The other night I had my boys to stay over on a school night. It was late as I picked them up after the after school clubs so what to eat that was quick? – The choice was Domino’s Pizza ordered on the way home after a long discussion and heated debate over the type of pizzas required, thank goodness my sons agreed to a half and half!! I had hoped that they would be delivered 5 mins after getting home but before I carry on with my tale, don’t get me started on the expense of pizza’s these days!!
This great meal plan was just not meant to be…it took over an hour to arrive and then it was overcooked. It was well received by one child and eaten by the both children but I didn’t enjoy it ( I got a nice phone call the day after giving me £10 credit to use buying more pizza!!). This wasn’t something I was going to either recall or blog about until I was looking up the Philip Larkin poem for my last blog. One thing lead to another and I saw a group of poems about separation and divorce.
On further examination of these poems I noticed that many where written by women about husbands leaving them and being replaced by younger models. I started to ponder about divorce and separation poems written by men. I love poetry that has emotion and feeling, not just meeting a form or style. I came across this poem by Mark Halliday, it sums up so many nights when I have not wanted arguments about what is for tea and all I wanted to do is have happy kids. I must however point out I DO NOT own a windbreaker, or as they are now called, a KAGOOL!!!.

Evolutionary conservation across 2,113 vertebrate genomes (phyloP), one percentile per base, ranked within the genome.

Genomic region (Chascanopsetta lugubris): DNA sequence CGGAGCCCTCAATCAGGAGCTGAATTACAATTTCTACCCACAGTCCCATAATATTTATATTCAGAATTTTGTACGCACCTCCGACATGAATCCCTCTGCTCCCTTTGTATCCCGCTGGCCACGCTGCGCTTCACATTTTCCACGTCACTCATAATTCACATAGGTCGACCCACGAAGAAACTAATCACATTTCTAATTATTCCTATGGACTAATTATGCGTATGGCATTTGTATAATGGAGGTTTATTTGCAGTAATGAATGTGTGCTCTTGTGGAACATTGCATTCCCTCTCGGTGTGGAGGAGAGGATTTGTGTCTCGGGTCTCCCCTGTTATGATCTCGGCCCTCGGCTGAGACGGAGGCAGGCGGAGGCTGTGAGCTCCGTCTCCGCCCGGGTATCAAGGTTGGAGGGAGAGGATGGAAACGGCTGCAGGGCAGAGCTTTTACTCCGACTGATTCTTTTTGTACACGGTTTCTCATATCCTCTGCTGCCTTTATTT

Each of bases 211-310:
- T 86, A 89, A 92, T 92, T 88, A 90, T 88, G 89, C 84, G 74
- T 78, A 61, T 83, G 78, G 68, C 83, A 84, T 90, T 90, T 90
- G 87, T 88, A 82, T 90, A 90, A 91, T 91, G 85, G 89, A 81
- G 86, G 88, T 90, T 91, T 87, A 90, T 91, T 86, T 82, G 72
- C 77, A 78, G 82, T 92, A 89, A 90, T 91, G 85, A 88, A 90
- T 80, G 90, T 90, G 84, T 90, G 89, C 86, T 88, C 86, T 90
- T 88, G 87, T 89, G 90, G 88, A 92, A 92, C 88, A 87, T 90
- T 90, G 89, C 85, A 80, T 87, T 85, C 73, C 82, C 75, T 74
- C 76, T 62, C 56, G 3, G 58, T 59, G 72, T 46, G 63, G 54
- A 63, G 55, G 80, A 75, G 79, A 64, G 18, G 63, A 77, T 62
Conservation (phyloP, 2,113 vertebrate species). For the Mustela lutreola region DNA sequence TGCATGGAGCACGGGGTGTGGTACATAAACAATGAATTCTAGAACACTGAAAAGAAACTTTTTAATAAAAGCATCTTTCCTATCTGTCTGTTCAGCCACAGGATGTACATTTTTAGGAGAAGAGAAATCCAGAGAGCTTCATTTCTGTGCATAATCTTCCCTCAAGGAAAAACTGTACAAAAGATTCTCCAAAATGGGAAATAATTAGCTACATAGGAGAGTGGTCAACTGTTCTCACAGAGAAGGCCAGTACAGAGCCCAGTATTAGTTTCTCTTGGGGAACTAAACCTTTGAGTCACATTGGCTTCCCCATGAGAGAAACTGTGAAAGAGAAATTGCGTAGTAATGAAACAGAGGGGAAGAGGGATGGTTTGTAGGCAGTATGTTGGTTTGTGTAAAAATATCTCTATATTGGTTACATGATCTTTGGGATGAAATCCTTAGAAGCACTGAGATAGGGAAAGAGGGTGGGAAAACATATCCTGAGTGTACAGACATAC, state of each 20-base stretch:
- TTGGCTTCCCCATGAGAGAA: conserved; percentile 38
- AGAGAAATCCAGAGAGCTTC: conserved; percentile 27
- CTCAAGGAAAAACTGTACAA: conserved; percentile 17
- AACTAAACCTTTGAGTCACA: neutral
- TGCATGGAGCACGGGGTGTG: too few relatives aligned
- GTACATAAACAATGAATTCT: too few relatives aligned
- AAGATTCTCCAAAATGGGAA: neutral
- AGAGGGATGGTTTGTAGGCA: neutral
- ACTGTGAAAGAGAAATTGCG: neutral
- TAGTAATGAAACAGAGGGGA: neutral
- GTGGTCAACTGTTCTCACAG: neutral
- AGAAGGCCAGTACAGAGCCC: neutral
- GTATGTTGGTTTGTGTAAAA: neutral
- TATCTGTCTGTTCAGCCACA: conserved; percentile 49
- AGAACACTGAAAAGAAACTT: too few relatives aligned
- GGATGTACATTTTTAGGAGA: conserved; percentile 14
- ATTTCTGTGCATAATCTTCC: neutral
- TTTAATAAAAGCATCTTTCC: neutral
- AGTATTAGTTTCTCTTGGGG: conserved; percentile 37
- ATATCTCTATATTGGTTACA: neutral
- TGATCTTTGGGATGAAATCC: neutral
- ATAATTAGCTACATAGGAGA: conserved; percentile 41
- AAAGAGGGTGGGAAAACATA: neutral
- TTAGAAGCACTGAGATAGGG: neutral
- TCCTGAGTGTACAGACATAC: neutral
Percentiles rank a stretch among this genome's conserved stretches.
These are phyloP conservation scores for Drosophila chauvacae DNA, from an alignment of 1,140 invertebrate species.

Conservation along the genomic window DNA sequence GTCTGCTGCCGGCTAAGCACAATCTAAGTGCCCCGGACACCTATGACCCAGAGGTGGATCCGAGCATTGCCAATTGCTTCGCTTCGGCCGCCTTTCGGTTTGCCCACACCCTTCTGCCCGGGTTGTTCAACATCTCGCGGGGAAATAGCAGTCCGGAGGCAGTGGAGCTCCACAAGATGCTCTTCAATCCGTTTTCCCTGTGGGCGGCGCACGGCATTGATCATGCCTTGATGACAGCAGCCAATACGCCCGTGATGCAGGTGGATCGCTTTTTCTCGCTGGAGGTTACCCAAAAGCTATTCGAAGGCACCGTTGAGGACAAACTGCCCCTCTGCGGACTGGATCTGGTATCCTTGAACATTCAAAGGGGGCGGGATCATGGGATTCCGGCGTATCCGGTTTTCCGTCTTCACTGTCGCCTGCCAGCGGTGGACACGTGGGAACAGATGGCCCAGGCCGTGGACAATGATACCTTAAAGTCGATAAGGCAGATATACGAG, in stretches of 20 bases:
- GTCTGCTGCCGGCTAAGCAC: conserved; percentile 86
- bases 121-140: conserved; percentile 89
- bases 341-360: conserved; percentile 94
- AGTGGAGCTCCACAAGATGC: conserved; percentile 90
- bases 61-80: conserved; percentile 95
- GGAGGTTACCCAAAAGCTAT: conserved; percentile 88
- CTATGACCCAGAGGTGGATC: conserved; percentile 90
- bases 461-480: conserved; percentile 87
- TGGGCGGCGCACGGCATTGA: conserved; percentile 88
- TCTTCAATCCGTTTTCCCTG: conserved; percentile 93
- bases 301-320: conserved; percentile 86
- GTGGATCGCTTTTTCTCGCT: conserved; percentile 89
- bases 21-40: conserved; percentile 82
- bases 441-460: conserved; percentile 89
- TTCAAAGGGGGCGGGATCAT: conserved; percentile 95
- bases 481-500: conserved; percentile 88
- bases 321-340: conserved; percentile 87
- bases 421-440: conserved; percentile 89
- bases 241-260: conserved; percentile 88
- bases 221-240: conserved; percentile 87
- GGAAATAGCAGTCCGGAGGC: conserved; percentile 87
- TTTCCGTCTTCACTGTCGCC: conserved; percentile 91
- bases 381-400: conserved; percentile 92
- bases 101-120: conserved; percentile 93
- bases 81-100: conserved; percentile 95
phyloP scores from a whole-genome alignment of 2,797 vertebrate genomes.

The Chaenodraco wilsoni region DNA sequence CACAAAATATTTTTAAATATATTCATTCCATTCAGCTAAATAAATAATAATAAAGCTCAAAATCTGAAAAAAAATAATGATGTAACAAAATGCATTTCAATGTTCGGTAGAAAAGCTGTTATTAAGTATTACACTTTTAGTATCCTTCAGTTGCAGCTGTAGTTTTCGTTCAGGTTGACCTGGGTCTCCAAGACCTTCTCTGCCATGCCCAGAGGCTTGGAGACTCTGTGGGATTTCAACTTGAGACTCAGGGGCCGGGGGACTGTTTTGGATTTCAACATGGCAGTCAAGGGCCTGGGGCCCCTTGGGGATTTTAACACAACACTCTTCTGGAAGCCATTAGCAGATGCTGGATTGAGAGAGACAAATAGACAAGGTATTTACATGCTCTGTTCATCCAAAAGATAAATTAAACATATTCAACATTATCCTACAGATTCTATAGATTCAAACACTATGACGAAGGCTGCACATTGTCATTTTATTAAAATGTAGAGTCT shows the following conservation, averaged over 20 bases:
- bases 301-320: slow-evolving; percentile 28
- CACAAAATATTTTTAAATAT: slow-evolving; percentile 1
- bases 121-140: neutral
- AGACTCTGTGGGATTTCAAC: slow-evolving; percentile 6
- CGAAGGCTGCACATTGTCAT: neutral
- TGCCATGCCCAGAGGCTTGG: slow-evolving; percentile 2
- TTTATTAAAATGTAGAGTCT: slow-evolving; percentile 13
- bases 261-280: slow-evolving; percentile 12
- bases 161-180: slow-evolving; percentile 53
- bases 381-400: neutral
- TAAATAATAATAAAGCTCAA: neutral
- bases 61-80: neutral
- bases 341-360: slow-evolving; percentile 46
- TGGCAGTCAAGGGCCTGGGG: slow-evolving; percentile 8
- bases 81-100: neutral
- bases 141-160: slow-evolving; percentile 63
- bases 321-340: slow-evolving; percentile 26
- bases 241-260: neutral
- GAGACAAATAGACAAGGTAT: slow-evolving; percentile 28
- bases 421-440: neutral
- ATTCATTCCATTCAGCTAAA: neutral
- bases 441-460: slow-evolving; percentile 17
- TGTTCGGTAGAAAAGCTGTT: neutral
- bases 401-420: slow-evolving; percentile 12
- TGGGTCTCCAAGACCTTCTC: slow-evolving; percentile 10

Divorced Fathers and Pizza Crusts
The connection between divorced fathers and pizza crusts
is understandable. The divorced father does not cook
confidently. He wants his kid to enjoy dinner.
The entire weekend is supposed to be fun. Kids love
pizza. For some reason involving soft warmth and malleability
kids approve of melted cheese on pizza
years before they will tolerate cheese in other situations.
So the divorced father takes the kid and the kid’s friend
out for pizza. The kids eat much faster than the dad.
Before the dad has finished his second slice,
the kids are playing a video game or being Ace Ventura
or blowing spitballs through straws, making this hail
that can’t quite be cleaned up. There are four slices left
and the divorced father doesn’t want them wasted,
there has been enough waste already; he sits there
in his windbreaker finishing the pizza. It’s good
except the crust is actually not so great—
after the second slice the crust is basically a chore—
so you leave it. You move on to the next loaded slice.
Finally there you are amid rims of crust.
All this is understandable. There’s no dark conspiracy.
Meanwhile the kids are having a pretty good time
which is the whole point. So the entire evening makes
clear sense. Now the divorced father gathers
the sauce-stained napkins for the trash and dumps them
and dumps the rims of crust which are not
corpses on a battlefield. Understandability
fills the pizza shop so thoroughly there’s no room
for anything else. Now he’s at the door summoning the kids
and they follow, of course they do, he’s a dad.
By Mark Halliday b. 1949
This poem is taken from JAB, Printed by The University of Chicago Press